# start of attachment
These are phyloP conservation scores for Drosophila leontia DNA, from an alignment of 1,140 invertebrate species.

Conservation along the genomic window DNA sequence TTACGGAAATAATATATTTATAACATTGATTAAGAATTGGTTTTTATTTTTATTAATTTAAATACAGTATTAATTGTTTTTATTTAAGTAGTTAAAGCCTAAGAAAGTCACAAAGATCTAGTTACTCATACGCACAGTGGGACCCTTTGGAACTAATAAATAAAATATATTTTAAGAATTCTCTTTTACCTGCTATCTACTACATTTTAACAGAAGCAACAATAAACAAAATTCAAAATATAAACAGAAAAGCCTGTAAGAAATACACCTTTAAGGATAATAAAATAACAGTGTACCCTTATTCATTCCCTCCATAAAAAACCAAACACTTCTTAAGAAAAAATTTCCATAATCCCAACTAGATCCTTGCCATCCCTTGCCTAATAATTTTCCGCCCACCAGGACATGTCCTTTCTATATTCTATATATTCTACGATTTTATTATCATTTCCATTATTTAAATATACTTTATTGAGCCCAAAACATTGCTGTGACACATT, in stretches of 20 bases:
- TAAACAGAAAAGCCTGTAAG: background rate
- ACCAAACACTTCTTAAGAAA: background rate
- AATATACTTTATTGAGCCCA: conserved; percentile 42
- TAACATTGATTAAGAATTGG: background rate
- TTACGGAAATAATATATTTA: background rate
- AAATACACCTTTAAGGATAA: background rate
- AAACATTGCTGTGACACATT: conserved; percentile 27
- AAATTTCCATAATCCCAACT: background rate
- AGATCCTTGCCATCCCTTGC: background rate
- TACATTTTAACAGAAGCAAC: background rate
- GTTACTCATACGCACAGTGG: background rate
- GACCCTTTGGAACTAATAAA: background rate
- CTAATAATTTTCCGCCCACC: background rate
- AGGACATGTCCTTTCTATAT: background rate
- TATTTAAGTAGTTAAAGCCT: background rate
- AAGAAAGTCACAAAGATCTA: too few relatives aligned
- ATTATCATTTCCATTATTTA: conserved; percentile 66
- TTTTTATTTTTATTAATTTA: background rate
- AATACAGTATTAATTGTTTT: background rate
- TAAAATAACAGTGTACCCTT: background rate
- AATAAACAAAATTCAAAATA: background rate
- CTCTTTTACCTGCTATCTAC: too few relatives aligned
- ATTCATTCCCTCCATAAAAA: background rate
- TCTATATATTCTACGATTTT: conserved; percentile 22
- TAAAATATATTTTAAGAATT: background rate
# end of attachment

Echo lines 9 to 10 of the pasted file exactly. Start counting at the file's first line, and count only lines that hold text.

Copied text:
- AAACATTGCTGTGACACATT: conserved; percentile 27
- AAATTTCCATAATCCCAACT: background rate